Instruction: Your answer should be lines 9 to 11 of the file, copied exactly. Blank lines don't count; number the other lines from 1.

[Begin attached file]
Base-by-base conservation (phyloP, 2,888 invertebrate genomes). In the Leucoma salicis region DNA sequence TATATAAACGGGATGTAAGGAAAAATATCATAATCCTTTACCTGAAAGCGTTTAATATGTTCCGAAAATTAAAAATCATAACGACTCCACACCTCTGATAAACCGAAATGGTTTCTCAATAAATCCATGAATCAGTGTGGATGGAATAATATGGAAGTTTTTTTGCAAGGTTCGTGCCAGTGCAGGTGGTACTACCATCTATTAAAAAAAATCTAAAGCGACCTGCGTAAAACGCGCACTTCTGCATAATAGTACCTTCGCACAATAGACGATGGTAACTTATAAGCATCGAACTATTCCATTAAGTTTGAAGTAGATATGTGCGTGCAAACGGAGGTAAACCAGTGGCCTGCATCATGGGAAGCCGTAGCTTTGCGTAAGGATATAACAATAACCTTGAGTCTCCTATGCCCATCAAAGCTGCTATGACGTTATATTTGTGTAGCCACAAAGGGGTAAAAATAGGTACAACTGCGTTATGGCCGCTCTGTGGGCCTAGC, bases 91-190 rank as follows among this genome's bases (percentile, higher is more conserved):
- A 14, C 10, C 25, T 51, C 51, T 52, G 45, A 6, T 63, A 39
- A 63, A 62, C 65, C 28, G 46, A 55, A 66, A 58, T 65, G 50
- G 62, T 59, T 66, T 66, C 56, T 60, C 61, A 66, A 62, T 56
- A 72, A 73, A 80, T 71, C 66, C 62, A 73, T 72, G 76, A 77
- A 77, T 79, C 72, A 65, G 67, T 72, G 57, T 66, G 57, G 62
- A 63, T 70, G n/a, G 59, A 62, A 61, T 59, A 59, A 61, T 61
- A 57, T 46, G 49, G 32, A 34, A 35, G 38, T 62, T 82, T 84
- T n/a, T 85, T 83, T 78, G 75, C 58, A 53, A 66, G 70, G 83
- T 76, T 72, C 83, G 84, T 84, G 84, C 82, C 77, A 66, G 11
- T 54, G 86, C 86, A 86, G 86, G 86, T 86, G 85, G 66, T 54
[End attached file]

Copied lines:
- T n/a, T 85, T 83, T 78, G 75, C 58, A 53, A 66, G 70, G 83
- T 76, T 72, C 83, G 84, T 84, G 84, C 82, C 77, A 66, G 11
- T 54, G 86, C 86, A 86, G 86, G 86, T 86, G 85, G 66, T 54